Brownell's book includes a few remarkable admissions. Speaking of food marketing, he concedes: "There is only circumstantial evidence that the ads cause poor eating." But lack of good science doesn't stop him from complaining about advertising for applesauce and 100 percent juice drinks.

Brownell even acknowledges that being overweight isn't necessarily a health risk:
Groundbreaking work on fitness and weight has been done by [epidemiologist Steven] Blair and colleagues at the Cooper Institute. They have shown that the advantages of being fit are striking and that people can be fit even if they are fat ... and thus have lowered risk of disease. A remarkable finding is that heavy people who are fit have lower risk than thin people who are unfit.


'Double whammy' malaria drug hope

A new "double whammy" malaria drug which works on its own and reverses resistance to other drugs is being developed by US researchers. The drug contains a chemical which prevents the malaria parasite getting rid of a toxic by-product of feeding on red blood cells. It also disables a genetic defence that prevents the existing drugs chloroquine and quinine working, Nature reports. But the team says it could be at least 10 years before the drug is available.

There are around 250 million cases of malaria and 880,000 deaths worldwide each year.

The drug, developed by Jane Kelly and colleagues at Portland State University, is called an acridone derivative. It targets the way mosquitoes digest haemoglobin in red blood cells, from which they take amino acids as their food. A substance called haem, a by-product of this process, is toxic to the malaria parasites, carried by mosquitoes, so they have to convert it into a pigment called haemozoin. This drug prevents that conversion taking place, meaning the toxic pigment remains.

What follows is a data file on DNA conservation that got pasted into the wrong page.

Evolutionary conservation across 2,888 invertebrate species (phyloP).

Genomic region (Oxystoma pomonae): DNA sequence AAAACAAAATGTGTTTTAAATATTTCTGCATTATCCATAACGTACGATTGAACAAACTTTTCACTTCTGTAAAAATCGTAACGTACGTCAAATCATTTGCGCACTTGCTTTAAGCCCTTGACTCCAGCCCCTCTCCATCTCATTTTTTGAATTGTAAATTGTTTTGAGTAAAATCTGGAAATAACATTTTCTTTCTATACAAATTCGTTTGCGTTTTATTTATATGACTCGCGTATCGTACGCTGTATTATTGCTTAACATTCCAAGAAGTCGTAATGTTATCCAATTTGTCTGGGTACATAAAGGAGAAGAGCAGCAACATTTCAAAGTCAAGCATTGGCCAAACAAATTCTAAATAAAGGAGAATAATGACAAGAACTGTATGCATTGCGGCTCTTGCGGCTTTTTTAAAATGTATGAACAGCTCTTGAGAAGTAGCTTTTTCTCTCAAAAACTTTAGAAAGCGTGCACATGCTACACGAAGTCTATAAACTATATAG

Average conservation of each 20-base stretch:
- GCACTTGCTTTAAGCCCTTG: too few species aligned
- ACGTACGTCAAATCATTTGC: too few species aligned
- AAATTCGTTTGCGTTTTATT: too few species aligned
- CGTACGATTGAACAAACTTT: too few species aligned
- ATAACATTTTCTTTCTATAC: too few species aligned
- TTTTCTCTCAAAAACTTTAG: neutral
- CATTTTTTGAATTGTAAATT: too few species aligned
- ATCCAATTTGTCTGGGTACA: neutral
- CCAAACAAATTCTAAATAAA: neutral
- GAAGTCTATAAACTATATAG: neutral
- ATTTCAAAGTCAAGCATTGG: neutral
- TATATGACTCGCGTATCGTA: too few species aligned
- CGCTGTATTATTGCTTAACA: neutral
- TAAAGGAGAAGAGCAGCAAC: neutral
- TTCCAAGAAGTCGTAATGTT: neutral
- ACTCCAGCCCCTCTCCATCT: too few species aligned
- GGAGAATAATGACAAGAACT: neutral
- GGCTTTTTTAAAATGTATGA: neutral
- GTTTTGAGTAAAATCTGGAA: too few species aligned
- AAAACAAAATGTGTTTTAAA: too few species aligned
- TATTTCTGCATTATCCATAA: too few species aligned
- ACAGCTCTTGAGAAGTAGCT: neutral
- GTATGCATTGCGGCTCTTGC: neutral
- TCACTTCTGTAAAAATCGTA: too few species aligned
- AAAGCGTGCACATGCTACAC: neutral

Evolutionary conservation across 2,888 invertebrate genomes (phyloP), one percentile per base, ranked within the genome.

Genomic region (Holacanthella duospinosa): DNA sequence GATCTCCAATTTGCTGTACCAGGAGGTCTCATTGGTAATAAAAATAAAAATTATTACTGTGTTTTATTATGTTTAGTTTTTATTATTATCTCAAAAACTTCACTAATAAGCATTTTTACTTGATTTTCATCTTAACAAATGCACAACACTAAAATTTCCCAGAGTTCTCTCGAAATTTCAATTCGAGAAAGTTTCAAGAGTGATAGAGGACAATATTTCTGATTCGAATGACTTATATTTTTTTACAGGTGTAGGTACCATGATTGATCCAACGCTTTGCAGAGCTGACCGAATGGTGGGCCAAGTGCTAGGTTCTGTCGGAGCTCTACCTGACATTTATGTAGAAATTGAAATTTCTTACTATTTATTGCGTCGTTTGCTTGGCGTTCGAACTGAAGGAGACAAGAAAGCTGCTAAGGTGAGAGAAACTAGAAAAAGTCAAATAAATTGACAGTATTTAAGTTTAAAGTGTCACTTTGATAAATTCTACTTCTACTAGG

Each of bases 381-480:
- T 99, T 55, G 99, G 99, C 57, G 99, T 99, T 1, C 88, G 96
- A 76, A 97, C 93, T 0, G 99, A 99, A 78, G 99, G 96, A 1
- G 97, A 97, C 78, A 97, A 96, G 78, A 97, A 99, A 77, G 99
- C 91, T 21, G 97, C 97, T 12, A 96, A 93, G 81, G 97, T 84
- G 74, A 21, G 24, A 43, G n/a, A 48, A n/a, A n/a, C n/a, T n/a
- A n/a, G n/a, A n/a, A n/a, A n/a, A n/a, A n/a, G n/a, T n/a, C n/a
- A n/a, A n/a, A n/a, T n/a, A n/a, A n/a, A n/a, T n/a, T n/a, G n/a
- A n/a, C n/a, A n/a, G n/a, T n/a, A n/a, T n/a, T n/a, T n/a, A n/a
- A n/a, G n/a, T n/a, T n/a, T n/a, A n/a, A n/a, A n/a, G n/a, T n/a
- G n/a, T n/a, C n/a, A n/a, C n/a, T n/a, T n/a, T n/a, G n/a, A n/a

It is the same effect as that of chloroquine and quinine. But the researchers have found that, as well as working on its own, the acridone can restore and enhance the effectiveness of these other drugs too. Malaraia parasites have developed a genetic mutation preventing chloroquine and quinine absorption, and expelling them from the parasite's body. This new drug is able to disable that defence mechanism, allowing the chloroquine and quinine to do their job.

The researchers have successfully tested the compound in the lab and on mice, however they need to do more animal studies on the safety and effectiveness of the drug before they move on to human studies. It is also relatively inexpensive to make and has so far appeared to be safe in tests.

Dr Mike Riscoe from Portland State University who worked on the study, said: "What we wanted was to design a molecule that would be of itself an antimalarial drug, but that would have the power to work together with drugs like chloroquine and quinine, even against parasites that were resistant to those drugs. "We would hope to make existing drugs like chloroquine and quinine useful again, so combining those with this new one could help to combat the rising tide of drug resistance in this neglected disease.

But Dr Jane Kelly, who led the research, warned: "In the pharmaceutical industry, it can take 10 years and $1bn for a drug to be usable in humans, so we are still a long way away from that."